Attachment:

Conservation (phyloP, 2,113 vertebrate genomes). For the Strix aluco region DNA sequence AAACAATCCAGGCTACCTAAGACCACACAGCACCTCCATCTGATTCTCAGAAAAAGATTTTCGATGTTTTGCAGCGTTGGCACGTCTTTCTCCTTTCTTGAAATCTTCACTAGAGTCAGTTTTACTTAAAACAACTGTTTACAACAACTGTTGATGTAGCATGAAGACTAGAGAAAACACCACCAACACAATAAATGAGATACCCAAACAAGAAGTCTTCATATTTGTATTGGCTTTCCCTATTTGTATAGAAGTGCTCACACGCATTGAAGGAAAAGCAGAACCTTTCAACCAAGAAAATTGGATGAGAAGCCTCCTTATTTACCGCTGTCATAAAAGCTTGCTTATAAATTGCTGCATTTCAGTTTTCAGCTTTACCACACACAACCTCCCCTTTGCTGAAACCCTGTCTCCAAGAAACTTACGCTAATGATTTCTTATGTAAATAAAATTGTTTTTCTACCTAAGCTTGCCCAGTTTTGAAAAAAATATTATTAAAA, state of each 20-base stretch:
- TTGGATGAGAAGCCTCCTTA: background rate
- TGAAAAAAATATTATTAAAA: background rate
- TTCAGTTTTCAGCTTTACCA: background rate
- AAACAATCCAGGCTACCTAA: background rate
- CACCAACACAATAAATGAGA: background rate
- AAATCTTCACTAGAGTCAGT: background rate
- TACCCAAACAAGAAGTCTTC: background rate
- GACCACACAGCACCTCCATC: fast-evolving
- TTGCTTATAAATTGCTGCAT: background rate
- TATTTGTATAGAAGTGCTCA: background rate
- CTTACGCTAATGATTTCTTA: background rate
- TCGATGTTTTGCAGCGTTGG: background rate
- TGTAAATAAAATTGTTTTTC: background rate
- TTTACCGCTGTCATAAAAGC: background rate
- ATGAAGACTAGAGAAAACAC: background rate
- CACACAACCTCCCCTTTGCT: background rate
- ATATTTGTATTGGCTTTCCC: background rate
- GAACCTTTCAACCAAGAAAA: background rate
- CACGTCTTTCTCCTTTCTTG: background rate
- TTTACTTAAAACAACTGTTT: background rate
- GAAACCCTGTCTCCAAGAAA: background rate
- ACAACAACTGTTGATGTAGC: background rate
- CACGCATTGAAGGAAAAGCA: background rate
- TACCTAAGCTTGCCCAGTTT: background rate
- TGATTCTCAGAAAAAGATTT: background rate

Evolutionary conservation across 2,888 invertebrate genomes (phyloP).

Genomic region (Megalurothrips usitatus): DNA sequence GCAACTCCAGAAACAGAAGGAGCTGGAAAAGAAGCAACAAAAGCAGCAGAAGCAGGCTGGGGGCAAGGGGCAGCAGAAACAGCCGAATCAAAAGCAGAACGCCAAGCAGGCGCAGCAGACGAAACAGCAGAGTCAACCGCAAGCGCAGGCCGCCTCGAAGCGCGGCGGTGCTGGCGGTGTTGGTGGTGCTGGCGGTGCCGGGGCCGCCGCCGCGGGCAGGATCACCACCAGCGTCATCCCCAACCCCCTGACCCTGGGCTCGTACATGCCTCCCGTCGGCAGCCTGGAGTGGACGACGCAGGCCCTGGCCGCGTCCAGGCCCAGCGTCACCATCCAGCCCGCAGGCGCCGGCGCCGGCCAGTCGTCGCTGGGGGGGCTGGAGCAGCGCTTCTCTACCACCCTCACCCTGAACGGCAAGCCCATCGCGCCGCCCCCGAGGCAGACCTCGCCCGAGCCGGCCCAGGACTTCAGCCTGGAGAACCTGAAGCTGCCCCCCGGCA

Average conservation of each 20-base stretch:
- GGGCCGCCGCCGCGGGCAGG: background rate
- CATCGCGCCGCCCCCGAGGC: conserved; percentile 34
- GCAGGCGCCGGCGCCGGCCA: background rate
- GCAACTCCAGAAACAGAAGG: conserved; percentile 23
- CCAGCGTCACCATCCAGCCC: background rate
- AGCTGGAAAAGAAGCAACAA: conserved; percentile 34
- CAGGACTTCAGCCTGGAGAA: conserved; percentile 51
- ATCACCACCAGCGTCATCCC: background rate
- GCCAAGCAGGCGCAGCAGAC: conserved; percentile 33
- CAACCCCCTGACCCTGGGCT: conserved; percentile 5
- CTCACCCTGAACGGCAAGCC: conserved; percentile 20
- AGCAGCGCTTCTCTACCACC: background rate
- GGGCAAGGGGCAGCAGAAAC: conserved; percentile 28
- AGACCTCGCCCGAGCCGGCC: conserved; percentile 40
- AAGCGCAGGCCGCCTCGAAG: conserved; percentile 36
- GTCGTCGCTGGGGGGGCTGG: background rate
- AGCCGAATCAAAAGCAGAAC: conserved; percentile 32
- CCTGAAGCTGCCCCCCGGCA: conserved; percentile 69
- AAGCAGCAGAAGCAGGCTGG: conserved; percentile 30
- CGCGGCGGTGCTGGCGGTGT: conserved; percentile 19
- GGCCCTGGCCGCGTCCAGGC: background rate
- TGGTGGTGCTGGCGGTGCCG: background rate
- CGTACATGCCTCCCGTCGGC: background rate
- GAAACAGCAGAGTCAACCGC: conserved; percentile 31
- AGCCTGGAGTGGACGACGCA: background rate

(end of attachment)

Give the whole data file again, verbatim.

Conservation (phyloP, 2,113 vertebrate genomes). For the Strix aluco region DNA sequence AAACAATCCAGGCTACCTAAGACCACACAGCACCTCCATCTGATTCTCAGAAAAAGATTTTCGATGTTTTGCAGCGTTGGCACGTCTTTCTCCTTTCTTGAAATCTTCACTAGAGTCAGTTTTACTTAAAACAACTGTTTACAACAACTGTTGATGTAGCATGAAGACTAGAGAAAACACCACCAACACAATAAATGAGATACCCAAACAAGAAGTCTTCATATTTGTATTGGCTTTCCCTATTTGTATAGAAGTGCTCACACGCATTGAAGGAAAAGCAGAACCTTTCAACCAAGAAAATTGGATGAGAAGCCTCCTTATTTACCGCTGTCATAAAAGCTTGCTTATAAATTGCTGCATTTCAGTTTTCAGCTTTACCACACACAACCTCCCCTTTGCTGAAACCCTGTCTCCAAGAAACTTACGCTAATGATTTCTTATGTAAATAAAATTGTTTTTCTACCTAAGCTTGCCCAGTTTTGAAAAAAATATTATTAAAA, state of each 20-base stretch:
- TTGGATGAGAAGCCTCCTTA: background rate
- TGAAAAAAATATTATTAAAA: background rate
- TTCAGTTTTCAGCTTTACCA: background rate
- AAACAATCCAGGCTACCTAA: background rate
- CACCAACACAATAAATGAGA: background rate
- AAATCTTCACTAGAGTCAGT: background rate
- TACCCAAACAAGAAGTCTTC: background rate
- GACCACACAGCACCTCCATC: fast-evolving
- TTGCTTATAAATTGCTGCAT: background rate
- TATTTGTATAGAAGTGCTCA: background rate
- CTTACGCTAATGATTTCTTA: background rate
- TCGATGTTTTGCAGCGTTGG: background rate
- TGTAAATAAAATTGTTTTTC: background rate
- TTTACCGCTGTCATAAAAGC: background rate
- ATGAAGACTAGAGAAAACAC: background rate
- CACACAACCTCCCCTTTGCT: background rate
- ATATTTGTATTGGCTTTCCC: background rate
- GAACCTTTCAACCAAGAAAA: background rate
- CACGTCTTTCTCCTTTCTTG: background rate
- TTTACTTAAAACAACTGTTT: background rate
- GAAACCCTGTCTCCAAGAAA: background rate
- ACAACAACTGTTGATGTAGC: background rate
- CACGCATTGAAGGAAAAGCA: background rate
- TACCTAAGCTTGCCCAGTTT: background rate
- TGATTCTCAGAAAAAGATTT: background rate

Evolutionary conservation across 2,888 invertebrate genomes (phyloP).

Genomic region (Megalurothrips usitatus): DNA sequence GCAACTCCAGAAACAGAAGGAGCTGGAAAAGAAGCAACAAAAGCAGCAGAAGCAGGCTGGGGGCAAGGGGCAGCAGAAACAGCCGAATCAAAAGCAGAACGCCAAGCAGGCGCAGCAGACGAAACAGCAGAGTCAACCGCAAGCGCAGGCCGCCTCGAAGCGCGGCGGTGCTGGCGGTGTTGGTGGTGCTGGCGGTGCCGGGGCCGCCGCCGCGGGCAGGATCACCACCAGCGTCATCCCCAACCCCCTGACCCTGGGCTCGTACATGCCTCCCGTCGGCAGCCTGGAGTGGACGACGCAGGCCCTGGCCGCGTCCAGGCCCAGCGTCACCATCCAGCCCGCAGGCGCCGGCGCCGGCCAGTCGTCGCTGGGGGGGCTGGAGCAGCGCTTCTCTACCACCCTCACCCTGAACGGCAAGCCCATCGCGCCGCCCCCGAGGCAGACCTCGCCCGAGCCGGCCCAGGACTTCAGCCTGGAGAACCTGAAGCTGCCCCCCGGCA

Average conservation of each 20-base stretch:
- GGGCCGCCGCCGCGGGCAGG: background rate
- CATCGCGCCGCCCCCGAGGC: conserved; percentile 34
- GCAGGCGCCGGCGCCGGCCA: background rate
- GCAACTCCAGAAACAGAAGG: conserved; percentile 23
- CCAGCGTCACCATCCAGCCC: background rate
- AGCTGGAAAAGAAGCAACAA: conserved; percentile 34
- CAGGACTTCAGCCTGGAGAA: conserved; percentile 51
- ATCACCACCAGCGTCATCCC: background rate
- GCCAAGCAGGCGCAGCAGAC: conserved; percentile 33
- CAACCCCCTGACCCTGGGCT: conserved; percentile 5
- CTCACCCTGAACGGCAAGCC: conserved; percentile 20
- AGCAGCGCTTCTCTACCACC: background rate
- GGGCAAGGGGCAGCAGAAAC: conserved; percentile 28
- AGACCTCGCCCGAGCCGGCC: conserved; percentile 40
- AAGCGCAGGCCGCCTCGAAG: conserved; percentile 36
- GTCGTCGCTGGGGGGGCTGG: background rate
- AGCCGAATCAAAAGCAGAAC: conserved; percentile 32
- CCTGAAGCTGCCCCCCGGCA: conserved; percentile 69
- AAGCAGCAGAAGCAGGCTGG: conserved; percentile 30
- CGCGGCGGTGCTGGCGGTGT: conserved; percentile 19
- GGCCCTGGCCGCGTCCAGGC: background rate
- TGGTGGTGCTGGCGGTGCCG: background rate
- CGTACATGCCTCCCGTCGGC: background rate
- GAAACAGCAGAGTCAACCGC: conserved; percentile 31
- AGCCTGGAGTGGACGACGCA: background rate